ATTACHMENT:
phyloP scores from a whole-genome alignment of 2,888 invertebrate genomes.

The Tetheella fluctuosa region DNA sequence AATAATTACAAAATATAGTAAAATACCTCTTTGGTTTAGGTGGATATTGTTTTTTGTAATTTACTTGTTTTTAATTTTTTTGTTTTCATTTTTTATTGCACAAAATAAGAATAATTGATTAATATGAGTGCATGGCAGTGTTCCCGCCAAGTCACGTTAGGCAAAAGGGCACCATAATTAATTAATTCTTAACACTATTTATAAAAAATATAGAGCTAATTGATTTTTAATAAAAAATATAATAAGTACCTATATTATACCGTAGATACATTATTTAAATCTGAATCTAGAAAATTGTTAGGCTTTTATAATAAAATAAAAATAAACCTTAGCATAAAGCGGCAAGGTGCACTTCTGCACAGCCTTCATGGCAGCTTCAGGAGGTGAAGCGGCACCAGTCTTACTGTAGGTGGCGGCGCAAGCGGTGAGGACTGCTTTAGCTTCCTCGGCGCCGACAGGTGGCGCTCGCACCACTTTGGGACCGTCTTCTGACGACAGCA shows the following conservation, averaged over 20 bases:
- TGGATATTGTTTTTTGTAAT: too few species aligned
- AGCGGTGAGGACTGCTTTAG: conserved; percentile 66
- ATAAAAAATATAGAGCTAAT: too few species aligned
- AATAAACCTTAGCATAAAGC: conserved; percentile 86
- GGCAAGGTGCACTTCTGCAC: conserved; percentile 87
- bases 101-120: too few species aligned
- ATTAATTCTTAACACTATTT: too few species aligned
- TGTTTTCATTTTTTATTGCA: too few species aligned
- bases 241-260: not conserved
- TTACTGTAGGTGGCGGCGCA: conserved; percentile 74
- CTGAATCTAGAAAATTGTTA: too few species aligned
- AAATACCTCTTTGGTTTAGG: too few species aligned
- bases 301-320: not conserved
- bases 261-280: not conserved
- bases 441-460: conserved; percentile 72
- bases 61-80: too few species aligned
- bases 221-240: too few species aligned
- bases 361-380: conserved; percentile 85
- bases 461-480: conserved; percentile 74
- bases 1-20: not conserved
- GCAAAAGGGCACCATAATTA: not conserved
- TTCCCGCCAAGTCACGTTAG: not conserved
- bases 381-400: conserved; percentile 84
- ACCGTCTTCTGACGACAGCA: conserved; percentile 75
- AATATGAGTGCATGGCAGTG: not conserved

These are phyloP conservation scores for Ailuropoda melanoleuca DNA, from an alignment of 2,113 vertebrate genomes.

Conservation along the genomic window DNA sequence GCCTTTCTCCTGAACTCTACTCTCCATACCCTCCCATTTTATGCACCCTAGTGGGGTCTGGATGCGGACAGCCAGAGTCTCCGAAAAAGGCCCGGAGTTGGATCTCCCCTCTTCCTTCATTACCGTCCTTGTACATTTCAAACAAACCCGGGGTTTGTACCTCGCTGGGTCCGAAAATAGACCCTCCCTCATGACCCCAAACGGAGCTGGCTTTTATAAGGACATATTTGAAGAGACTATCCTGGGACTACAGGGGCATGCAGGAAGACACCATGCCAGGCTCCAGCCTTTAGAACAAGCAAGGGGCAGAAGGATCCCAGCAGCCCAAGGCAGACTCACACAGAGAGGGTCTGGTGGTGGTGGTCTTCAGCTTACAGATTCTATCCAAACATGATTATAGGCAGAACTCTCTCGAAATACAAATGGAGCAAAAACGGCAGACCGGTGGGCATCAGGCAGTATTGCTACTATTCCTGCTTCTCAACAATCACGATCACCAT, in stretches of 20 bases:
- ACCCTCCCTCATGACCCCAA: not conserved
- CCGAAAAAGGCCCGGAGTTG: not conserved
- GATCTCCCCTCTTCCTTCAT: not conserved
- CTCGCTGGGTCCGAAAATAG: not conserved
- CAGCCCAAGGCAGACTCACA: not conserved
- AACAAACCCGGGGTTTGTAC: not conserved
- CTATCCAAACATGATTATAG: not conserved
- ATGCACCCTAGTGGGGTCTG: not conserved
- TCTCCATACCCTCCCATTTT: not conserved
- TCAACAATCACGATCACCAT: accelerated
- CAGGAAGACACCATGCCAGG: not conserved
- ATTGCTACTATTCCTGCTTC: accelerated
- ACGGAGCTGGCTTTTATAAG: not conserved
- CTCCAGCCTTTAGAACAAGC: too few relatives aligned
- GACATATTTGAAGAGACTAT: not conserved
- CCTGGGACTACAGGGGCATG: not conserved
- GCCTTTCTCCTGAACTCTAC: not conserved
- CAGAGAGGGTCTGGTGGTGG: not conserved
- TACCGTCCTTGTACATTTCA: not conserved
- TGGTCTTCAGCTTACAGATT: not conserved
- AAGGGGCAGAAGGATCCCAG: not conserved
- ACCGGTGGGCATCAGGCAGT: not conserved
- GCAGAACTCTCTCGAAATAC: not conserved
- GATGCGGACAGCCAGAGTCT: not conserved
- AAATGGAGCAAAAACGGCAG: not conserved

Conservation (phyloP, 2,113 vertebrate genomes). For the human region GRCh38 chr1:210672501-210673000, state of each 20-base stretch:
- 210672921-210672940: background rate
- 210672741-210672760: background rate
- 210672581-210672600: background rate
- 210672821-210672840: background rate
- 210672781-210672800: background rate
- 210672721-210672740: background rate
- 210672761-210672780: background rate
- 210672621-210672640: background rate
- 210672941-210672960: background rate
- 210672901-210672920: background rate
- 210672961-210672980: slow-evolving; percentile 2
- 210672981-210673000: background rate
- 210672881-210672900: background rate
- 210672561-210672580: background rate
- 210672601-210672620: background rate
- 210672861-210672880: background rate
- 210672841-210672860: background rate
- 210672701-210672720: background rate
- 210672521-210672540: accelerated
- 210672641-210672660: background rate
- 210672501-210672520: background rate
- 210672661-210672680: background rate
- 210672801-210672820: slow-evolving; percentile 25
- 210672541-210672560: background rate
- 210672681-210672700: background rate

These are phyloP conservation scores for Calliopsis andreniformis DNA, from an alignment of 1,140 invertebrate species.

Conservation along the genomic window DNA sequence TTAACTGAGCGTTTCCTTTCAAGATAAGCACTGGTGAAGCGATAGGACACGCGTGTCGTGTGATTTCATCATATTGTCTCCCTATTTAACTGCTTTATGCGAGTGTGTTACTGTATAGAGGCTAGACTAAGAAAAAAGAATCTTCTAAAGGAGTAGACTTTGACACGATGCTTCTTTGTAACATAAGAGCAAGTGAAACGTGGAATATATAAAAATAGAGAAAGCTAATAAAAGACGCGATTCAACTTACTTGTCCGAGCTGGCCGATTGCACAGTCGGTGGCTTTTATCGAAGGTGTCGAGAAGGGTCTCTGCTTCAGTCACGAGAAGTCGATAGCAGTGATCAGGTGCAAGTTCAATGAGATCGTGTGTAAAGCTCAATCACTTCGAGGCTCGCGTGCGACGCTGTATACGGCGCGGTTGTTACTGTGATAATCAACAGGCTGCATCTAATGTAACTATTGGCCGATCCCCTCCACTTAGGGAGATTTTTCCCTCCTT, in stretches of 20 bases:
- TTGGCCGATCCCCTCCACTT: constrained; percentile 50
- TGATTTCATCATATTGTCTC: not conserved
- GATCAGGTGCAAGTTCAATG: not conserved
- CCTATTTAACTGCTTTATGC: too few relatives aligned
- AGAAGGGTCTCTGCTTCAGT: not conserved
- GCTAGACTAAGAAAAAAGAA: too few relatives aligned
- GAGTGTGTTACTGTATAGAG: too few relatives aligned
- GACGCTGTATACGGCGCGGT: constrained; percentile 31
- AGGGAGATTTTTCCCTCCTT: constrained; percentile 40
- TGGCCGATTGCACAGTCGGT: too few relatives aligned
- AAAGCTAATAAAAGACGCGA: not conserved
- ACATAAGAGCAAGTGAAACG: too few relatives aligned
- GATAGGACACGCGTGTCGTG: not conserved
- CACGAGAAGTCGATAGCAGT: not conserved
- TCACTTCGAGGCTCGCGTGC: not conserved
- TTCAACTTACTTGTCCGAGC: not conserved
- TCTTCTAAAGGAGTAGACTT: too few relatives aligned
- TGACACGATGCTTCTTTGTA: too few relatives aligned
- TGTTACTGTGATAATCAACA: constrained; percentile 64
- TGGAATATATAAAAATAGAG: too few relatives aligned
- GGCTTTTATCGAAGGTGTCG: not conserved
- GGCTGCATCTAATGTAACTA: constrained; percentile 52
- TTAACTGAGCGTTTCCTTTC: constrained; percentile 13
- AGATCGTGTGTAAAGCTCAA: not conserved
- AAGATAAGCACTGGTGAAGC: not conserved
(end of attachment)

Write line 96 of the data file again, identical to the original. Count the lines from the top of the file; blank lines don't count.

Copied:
- CACGAGAAGTCGATAGCAGT: not conserved